Hear now: L.A. producer Madlib feted by Larry Gus on new mixtape

Madlib (left) and Peanut Butter Wolf
Producer Madlib, left, and Peanut Butter Wolf preparing for a set at Low End Theory in Los Angeles in the documentary movie “Our Vinyl Weighs a Ton: This is Stones Throw Records.” Madlib is featured in a new mixtape.
(Gatling Pictures)

Sometimes it can take a Greek to remind Angelenos — and the rest of the world — of talent living in our own vicinity. Specifically, producer Larry Gus, whose recent work for DFA has been on repeat for nearly the entire year, has collected into one essential mix the fantastic creative output of beat producer Madlib.

For those unfamiliar, the artist born Otis Jackson Jr. (but also known as Quasimoto, Beat Konducta and Joe McDuphrey, among dozens of other names) has over nearly 20 years produced countless deep, abstract jazz and soul-inspired grooves.

Artists including Mos Def, Erykah Badu, MF Doom, Ghostface Killa, Joey Bada$$ and dozens more have harnessed Madlib’s beats for their rhymes, and Gus examines some of the best in a selection that blends foundational sample material with Madlib’s repurposing to craft what amounts to a sonic docudrama of a master musician.

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Called “The Blue Flowers: Between Blue and Blue — 54 Madlib Beats,” the mix, which is mostly instrumental, presents a valid argument to the depths of his skills, and will appeal to fans both of instrumental hip-hop and ‘60s and ‘70s soul, funk and jazz. As Gus explains over at Passion of the Weiss, which premiered the mix, Madlib’s music is as sticky as it powerful. He goes so far as to compare the producer’s work to early 20th century French and Agentinian writers.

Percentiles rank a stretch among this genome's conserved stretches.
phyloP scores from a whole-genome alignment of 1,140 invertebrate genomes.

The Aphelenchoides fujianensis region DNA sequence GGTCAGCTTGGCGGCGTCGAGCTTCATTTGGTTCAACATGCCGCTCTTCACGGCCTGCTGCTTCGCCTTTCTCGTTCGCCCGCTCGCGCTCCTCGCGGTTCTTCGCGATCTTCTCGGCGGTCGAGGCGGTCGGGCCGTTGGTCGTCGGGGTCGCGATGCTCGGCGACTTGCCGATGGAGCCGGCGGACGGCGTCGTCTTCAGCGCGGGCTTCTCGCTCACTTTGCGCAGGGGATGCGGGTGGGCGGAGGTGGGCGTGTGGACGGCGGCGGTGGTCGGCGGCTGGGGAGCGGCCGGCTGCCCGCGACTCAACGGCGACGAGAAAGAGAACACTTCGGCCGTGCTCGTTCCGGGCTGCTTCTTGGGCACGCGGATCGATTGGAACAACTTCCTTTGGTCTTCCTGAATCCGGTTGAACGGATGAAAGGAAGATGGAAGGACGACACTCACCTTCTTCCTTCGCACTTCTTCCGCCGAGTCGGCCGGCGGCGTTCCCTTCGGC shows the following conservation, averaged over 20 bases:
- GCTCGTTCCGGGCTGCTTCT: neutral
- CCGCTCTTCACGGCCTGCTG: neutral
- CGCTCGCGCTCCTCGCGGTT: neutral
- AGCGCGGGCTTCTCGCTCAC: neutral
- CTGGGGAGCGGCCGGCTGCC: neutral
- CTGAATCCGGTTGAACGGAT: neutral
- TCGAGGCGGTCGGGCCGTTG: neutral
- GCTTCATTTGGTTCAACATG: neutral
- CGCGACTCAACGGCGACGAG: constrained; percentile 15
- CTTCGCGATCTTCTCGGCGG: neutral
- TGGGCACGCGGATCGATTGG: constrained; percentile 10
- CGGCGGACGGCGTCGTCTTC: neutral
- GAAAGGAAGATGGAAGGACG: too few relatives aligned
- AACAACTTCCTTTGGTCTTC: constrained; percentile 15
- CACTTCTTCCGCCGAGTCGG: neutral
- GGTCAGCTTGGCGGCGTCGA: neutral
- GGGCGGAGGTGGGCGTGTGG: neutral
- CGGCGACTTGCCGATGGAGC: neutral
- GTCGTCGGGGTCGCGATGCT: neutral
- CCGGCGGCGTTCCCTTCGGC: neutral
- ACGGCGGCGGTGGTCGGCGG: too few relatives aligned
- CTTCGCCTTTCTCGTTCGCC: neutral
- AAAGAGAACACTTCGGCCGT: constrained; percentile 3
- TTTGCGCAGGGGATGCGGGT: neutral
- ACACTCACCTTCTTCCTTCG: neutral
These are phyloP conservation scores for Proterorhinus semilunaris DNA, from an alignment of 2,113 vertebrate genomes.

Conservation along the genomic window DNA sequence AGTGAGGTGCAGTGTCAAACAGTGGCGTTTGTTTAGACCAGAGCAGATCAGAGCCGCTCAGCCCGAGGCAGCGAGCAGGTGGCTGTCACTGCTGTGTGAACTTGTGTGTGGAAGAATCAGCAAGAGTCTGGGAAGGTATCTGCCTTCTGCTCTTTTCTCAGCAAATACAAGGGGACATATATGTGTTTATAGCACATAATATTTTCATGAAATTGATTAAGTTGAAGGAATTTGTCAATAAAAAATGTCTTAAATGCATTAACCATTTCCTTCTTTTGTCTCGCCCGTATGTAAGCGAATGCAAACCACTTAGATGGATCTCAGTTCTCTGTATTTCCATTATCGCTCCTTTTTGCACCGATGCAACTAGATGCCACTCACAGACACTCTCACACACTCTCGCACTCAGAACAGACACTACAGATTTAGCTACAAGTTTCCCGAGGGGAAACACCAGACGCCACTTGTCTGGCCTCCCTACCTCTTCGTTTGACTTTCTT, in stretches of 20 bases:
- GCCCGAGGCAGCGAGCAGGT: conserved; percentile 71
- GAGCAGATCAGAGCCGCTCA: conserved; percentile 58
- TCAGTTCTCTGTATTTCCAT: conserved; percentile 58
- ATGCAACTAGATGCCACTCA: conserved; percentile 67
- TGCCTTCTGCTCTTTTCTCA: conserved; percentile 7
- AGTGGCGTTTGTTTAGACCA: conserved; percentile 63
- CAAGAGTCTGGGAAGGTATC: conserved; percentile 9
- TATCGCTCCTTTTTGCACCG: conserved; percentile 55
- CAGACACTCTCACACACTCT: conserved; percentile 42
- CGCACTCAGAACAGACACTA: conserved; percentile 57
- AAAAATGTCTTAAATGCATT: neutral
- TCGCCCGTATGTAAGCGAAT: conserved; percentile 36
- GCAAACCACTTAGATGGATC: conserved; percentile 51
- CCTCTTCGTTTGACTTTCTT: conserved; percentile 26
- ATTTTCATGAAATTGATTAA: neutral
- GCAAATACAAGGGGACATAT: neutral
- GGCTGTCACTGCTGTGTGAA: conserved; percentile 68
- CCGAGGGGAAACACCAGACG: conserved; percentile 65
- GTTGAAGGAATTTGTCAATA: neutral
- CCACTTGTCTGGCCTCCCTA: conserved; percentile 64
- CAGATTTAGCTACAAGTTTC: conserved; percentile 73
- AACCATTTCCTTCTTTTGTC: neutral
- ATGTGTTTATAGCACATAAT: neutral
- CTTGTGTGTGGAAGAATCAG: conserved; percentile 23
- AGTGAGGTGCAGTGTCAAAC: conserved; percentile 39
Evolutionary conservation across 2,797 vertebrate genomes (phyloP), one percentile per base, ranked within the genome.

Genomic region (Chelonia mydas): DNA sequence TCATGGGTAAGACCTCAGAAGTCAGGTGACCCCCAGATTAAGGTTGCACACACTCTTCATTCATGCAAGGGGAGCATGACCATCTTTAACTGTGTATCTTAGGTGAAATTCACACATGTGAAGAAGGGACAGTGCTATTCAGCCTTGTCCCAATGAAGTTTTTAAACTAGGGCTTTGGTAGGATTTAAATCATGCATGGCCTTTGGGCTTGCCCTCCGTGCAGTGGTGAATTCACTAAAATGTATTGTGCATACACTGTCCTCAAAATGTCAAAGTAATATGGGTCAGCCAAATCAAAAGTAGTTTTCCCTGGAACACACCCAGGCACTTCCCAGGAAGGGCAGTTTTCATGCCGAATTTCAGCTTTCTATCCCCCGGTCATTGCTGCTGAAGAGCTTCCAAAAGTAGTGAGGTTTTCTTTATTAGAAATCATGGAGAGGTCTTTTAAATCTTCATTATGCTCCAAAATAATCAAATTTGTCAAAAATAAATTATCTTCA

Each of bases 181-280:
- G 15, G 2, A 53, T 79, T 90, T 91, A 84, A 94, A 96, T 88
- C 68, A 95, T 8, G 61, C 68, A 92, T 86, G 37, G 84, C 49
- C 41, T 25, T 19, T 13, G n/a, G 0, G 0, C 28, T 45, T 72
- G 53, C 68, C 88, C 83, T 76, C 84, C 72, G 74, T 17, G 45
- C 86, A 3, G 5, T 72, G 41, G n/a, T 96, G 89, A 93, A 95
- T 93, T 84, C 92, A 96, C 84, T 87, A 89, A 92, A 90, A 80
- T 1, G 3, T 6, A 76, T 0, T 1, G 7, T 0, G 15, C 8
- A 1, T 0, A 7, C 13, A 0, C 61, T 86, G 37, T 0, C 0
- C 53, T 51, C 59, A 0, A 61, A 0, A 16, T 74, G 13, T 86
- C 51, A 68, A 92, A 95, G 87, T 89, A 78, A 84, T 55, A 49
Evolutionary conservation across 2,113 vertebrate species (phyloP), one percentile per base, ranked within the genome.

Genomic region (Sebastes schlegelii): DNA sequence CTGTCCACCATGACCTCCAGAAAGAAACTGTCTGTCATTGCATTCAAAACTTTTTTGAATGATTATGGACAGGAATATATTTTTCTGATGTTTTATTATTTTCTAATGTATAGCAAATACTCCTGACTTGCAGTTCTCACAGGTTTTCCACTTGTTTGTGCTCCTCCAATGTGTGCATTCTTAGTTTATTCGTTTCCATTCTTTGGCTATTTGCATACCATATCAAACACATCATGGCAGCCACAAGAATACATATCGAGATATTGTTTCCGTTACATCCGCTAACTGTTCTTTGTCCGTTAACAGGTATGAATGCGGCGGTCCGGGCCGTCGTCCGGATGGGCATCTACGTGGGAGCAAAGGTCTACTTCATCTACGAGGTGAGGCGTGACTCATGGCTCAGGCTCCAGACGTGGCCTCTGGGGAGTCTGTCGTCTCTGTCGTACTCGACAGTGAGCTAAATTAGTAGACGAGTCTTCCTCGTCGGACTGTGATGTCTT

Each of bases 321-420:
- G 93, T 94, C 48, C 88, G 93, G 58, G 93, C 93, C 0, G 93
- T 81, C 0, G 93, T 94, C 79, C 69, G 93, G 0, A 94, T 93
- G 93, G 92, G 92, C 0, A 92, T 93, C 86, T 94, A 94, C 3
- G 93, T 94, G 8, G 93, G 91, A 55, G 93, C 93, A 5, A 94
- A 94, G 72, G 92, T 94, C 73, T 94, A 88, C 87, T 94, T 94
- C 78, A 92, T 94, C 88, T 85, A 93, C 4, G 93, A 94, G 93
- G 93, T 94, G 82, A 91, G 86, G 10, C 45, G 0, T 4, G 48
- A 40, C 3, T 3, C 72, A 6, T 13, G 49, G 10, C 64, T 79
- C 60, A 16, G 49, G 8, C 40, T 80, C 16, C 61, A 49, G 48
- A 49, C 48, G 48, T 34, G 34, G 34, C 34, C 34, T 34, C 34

“All those years, there is nothing that I find more enjoyable to listen to than endless playlists of Madlib beats,” writes Gus. “I spent too much time online (and offline) trying to find all those rare beat tapes that somehow evoke the same feeling when reading [Raymond] Queneau. Everything is referenced vertically, simultaneously, as if all parallel universes make themselves known in the run of those tracks, in a way that would even make [Jorges Luis] Borges feel weird.”

The mix is available for download and streaming below, but Gus’s entire post on Madlib’s influence is worth a read. And for another glimpse into the world that bore Madlib, keep an eye out for the new documentary “Our Vinyl Weighs a Ton: This Is Stones Throw Records.”



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Follow Randall Roberts on Twitter: @liledit


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